Why Does Everyone Want To Go Back To Jakku?!

Why Does Everyone Want To Go Back To Jakku?!

The day had finally come. We were to finish the short film Guilt And Denial.

Two months had past since we last filmed in the derelict building of Holton Heath. This time however, we were prepared. We had surveyed the area in advance, mapped out our entry and exit routes, and devised a foolproof plan. We were ready to return.

Of course, we were all nervous, but that would not stop us. But why did need need to go back to this location? The weather was different to when we first filmed, the crew were smaller, and the time was shorter. So many things could go wrong. Hell, we could even be caught once again! But as said, nothing would get in our way of finishing this film.

That was one of the greatest things about returning to Holton Heath. The crew had so much energy and positivity to finish the project. Those negatives were vastly outweighed by thoughts of completion.

The plan.

We would be divided into two groups, Group A and Group B. Group A would be the Director Hamish, Producer-Actor Alex, and myself and Group B would consist of Cinematographer Dan and the second Actor, Sam. Group A would get to the location first for 06:30 with the majority of the equipment – that meant we had to meet up and be in the car are for 05:45! Again, the adrenaline and excitement to get this finished did not slow anyone down and we were all buzzing that morning. Group B would arrive later to the location with the rest of the kit. Hamish drove Alex and me to the location while making a quick detour to his girlfriends house to collect the stepladder. 06:30 we rock up at our predetermined parking space and walk with the equipment to the location. We (Group A) were carrying props and costumes, audio equipment, food, documents, and the ladder. So far so good; we had a pleasant and quiet drive to the location, we were on time, and feeling confident about the day ahead. However, only a few paces to the fence we would climb, I saw car headlights coming from the road that leads from it. I warned Hamish and Alex and threw the ladder into a ditch the side of the pavement – the ladder was the most obvious thing we were carrying that screamed we would be up to no good. Hiding that, Hamish, Alex and I turned around and walked in the opposite direction – having been at the back of the line going to the location, I was now leading the line. It was funny, I kept asking if we were in the clear and could turn back around – we had basically walked back to the car. We were safe, for now, and walked back along the pavement. I picked up the ladder and propped it against the fence for us to get over. Nice and quietly, we wouldn’t want to disturb any neighbours around. We kept our torches off whilst we climbed over, and only turned them on for brief moments to get our bearings in the dark.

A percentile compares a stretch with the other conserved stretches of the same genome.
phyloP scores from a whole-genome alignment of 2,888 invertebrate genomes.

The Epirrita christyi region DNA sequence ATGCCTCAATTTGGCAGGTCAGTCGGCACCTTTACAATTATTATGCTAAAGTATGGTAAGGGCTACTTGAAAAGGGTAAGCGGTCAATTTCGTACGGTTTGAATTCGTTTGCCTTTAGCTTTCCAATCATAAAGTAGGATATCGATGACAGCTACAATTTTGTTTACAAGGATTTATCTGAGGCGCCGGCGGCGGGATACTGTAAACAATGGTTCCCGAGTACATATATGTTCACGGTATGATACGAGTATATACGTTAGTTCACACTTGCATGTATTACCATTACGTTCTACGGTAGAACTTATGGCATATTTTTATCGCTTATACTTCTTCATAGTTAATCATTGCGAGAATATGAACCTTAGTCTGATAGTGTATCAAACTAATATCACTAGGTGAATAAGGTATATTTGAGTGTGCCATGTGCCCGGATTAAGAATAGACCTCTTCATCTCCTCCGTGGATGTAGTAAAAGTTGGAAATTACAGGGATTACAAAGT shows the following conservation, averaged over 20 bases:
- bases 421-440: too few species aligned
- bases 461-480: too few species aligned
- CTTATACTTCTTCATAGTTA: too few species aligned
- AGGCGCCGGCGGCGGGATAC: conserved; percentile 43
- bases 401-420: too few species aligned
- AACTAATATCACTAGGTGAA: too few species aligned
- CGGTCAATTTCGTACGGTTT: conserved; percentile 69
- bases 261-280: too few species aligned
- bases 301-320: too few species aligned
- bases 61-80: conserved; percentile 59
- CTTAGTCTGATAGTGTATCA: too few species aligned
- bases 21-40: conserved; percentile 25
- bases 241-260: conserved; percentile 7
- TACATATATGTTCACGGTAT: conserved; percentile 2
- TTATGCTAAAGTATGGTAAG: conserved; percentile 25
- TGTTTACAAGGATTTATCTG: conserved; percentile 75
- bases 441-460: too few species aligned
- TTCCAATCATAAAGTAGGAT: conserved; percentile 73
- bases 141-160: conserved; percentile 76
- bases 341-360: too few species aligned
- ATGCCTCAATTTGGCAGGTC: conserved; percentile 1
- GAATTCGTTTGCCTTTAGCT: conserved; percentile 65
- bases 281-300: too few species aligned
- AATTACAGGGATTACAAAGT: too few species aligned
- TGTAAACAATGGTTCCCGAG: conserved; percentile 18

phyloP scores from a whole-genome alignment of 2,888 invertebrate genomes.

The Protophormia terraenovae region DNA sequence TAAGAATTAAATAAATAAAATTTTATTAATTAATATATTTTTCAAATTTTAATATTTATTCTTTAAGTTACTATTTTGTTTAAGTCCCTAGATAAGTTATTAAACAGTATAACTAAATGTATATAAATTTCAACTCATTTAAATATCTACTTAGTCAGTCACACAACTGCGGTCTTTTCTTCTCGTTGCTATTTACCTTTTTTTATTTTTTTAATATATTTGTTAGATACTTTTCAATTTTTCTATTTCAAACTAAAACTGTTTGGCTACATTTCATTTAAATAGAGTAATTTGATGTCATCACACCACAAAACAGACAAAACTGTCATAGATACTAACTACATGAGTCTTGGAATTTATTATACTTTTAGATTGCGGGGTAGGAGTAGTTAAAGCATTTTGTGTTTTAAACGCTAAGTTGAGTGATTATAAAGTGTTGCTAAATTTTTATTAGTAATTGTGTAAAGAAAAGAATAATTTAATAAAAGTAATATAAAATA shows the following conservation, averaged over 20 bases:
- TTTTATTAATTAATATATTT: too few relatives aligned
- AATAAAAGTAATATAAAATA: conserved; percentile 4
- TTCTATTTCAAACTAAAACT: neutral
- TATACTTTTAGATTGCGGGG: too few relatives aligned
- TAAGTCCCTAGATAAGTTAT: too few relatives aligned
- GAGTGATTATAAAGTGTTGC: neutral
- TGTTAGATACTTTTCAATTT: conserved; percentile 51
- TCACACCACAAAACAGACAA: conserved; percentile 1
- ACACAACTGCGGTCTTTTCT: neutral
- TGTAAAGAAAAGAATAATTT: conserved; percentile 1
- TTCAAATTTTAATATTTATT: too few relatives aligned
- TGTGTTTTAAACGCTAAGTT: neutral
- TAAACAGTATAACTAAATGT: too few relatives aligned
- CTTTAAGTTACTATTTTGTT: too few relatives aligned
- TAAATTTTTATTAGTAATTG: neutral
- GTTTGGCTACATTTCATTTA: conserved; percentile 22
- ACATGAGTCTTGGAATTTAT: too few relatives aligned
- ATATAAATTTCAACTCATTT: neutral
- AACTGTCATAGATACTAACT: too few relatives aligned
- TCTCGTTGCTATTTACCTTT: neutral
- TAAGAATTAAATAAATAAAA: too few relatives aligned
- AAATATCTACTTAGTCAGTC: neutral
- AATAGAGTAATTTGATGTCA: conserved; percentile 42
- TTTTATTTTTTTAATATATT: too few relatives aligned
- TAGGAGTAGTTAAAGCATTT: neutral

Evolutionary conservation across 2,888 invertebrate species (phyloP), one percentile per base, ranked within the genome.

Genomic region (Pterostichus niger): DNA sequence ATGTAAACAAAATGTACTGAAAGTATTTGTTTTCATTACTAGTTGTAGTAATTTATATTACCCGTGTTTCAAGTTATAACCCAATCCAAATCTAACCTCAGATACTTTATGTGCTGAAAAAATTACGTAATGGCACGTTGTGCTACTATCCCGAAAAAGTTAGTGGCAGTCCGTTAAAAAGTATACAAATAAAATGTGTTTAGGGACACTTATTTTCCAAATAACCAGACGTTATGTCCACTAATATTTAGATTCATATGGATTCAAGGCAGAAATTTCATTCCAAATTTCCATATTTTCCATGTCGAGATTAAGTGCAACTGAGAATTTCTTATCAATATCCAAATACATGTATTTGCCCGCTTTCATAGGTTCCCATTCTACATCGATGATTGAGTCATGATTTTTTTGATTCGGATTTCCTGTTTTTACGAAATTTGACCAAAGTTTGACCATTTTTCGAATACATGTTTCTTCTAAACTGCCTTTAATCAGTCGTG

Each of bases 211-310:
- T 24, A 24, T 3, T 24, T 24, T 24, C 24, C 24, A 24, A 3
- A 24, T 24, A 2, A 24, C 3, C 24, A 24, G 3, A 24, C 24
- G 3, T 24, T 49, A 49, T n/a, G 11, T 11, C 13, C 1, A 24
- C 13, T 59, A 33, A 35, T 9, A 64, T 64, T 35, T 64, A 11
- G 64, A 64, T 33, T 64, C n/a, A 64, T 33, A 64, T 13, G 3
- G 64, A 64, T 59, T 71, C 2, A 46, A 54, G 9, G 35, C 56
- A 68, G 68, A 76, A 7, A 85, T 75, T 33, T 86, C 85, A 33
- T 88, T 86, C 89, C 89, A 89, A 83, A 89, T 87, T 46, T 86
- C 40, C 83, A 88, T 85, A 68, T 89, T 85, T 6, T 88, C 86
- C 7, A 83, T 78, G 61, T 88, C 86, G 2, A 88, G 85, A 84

We are now in the derelict building. Things have changed since the last time we were here.